25Feb

Candle Cooking Part 2

candle cookingSince I purchased the Sterno Portable Folding Stove a week or so ago, I have been wondering if I could cook a piece of meat on it indoors via candle cooking.  I know it can be done outdoors with a few pieces of kindling, coals or perhaps a charcoal briquette.  Of course, when outside, the Sterno fuel canisters could be used.

So why would someone want to cook inside on a portable folding stove?  Well, what if you lose electricity, don’t have a secondary heat source and don’t have an outdoor cooking grill or propane camping stove? What if you live in an apartment in the city? You can’t just step outside and start a small fire.  This is just another option that you have. This isn’t really a practical cooking set up, but in any survival situation, an impractical solution could keep you alive.

I decided to do some candle cooking with a cheap beef shoulder steak that weighed approximately 1/4 lb.  I set up the Sterno Outdoor Folding Stove and placed five tea light candles under it.  If I had stocked some 2 inch tall candles, the cooking time could probably have been cut in half.  With the tea lights, the flames were approximately five inches away from the bottom side of the steak. Despite that, with the way that the portable stove is made, the heat has  nowhere to go but straight up into the steak.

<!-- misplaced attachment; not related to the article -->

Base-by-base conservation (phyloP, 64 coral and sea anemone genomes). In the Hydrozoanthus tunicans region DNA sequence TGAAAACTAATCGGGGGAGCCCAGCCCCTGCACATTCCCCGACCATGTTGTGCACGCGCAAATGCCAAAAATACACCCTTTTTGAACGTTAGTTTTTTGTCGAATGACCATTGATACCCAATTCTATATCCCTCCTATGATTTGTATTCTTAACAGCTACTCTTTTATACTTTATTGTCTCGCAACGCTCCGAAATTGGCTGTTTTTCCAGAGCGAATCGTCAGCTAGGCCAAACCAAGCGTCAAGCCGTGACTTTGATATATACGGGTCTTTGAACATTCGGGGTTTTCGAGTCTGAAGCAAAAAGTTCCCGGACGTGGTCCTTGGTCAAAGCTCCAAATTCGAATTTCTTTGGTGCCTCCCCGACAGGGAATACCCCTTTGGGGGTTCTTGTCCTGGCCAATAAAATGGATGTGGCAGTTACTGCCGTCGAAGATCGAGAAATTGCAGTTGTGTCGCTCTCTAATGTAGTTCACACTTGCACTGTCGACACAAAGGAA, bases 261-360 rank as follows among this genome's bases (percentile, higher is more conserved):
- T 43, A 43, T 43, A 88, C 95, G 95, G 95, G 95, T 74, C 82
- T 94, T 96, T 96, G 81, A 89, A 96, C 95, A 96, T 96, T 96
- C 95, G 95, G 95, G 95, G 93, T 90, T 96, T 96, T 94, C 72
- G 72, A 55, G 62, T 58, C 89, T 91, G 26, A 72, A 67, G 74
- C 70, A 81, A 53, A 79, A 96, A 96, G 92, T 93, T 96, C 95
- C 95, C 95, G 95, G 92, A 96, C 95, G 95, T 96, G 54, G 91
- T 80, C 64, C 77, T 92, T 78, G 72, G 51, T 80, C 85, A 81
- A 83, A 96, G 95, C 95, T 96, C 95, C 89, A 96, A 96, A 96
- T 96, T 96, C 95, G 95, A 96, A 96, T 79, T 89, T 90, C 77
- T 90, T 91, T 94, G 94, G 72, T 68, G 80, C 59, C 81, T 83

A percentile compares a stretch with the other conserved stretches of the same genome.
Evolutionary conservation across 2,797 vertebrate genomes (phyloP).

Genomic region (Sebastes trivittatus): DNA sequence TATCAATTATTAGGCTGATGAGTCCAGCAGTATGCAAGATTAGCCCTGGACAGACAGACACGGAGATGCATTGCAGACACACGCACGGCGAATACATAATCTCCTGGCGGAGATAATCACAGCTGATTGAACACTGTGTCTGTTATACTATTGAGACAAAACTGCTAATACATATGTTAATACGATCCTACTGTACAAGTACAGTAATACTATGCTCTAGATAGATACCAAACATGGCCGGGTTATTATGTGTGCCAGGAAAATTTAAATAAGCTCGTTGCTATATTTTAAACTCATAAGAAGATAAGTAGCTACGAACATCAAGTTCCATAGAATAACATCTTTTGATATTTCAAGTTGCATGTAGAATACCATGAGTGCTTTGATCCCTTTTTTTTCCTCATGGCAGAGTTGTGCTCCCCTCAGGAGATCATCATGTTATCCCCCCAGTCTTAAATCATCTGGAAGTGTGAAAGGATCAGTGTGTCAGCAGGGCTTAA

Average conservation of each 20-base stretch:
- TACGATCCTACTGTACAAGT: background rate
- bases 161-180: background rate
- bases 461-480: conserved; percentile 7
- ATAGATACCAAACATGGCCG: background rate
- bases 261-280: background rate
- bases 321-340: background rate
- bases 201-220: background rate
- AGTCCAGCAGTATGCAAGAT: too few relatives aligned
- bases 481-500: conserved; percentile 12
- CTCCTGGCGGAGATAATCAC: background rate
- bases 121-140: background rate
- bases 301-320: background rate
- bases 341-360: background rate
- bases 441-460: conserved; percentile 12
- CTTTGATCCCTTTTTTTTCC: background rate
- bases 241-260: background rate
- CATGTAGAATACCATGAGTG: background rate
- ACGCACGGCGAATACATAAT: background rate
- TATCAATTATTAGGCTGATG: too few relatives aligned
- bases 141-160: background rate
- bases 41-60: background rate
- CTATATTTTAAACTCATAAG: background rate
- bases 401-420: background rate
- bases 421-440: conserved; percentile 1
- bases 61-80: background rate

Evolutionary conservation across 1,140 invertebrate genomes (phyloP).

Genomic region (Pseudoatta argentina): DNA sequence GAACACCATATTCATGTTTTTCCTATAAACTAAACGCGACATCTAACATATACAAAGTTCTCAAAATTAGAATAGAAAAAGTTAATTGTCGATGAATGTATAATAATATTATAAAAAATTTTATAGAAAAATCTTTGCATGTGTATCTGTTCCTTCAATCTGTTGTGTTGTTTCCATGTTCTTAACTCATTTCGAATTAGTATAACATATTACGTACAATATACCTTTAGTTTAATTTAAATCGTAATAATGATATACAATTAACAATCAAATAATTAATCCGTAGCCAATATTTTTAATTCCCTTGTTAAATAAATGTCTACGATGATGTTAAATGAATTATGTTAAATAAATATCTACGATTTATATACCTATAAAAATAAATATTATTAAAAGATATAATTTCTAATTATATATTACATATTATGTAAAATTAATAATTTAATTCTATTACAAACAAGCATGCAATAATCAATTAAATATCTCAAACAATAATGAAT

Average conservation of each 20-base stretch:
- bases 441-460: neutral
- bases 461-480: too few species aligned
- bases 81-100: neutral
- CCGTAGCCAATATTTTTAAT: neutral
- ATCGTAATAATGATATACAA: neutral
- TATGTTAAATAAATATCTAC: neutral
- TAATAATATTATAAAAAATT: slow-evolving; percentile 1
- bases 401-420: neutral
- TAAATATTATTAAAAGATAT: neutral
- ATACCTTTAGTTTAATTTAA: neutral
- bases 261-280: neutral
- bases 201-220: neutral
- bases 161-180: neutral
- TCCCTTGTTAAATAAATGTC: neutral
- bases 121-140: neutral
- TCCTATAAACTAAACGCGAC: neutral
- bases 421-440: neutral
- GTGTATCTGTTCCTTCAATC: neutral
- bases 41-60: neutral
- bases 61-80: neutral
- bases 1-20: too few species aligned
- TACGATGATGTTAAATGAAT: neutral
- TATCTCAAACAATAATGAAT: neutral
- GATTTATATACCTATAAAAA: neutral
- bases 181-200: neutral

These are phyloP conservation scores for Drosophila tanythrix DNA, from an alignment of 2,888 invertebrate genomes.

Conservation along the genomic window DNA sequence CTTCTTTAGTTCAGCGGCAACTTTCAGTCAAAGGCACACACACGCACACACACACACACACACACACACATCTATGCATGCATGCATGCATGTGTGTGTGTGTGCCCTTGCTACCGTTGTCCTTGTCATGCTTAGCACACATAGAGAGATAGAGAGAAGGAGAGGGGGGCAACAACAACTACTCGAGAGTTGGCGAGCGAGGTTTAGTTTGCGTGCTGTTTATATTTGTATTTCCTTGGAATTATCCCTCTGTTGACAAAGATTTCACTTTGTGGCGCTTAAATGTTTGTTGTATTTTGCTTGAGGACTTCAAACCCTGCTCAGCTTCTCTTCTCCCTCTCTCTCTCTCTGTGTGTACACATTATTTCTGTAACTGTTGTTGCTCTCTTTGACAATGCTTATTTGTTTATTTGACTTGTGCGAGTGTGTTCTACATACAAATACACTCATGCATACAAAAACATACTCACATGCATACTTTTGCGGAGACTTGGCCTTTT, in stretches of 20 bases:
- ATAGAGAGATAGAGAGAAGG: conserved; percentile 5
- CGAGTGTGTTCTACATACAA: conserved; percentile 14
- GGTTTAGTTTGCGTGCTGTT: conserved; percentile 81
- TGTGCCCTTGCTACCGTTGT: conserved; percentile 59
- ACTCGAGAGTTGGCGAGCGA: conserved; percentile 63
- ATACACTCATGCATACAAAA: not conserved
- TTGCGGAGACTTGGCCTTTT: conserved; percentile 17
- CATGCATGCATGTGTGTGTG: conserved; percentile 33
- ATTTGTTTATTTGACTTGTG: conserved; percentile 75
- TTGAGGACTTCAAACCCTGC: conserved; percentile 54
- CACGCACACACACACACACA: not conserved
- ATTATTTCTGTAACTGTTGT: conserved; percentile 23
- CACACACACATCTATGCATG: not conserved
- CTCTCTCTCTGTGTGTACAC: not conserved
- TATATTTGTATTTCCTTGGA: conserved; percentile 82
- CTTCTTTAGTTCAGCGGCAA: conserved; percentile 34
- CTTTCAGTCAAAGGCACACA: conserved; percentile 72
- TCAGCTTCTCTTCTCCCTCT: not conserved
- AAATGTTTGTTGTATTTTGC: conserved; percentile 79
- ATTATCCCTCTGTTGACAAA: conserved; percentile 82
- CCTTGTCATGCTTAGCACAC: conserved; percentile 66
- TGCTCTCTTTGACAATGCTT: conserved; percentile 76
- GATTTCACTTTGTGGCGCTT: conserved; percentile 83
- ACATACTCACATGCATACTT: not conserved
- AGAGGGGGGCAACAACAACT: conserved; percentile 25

In around an hour, the steak was cooked well enough that I would have eaten it in a survival situation.  I chose not to eat the steak this time because I didn’t have a meat thermometer handy. Cooking food at low temperatures (below 165 degrees Fahrenheit) can breed bacteria.  If you decide to try it, use larger candles and keep a meat thermometer handy. At the hour point, I would have considered this medium well; if you pressed down on the steak, the juices were clear and there wasn’t any blood showing.

Have you ever used candles for cooking?

Be diligent,

James

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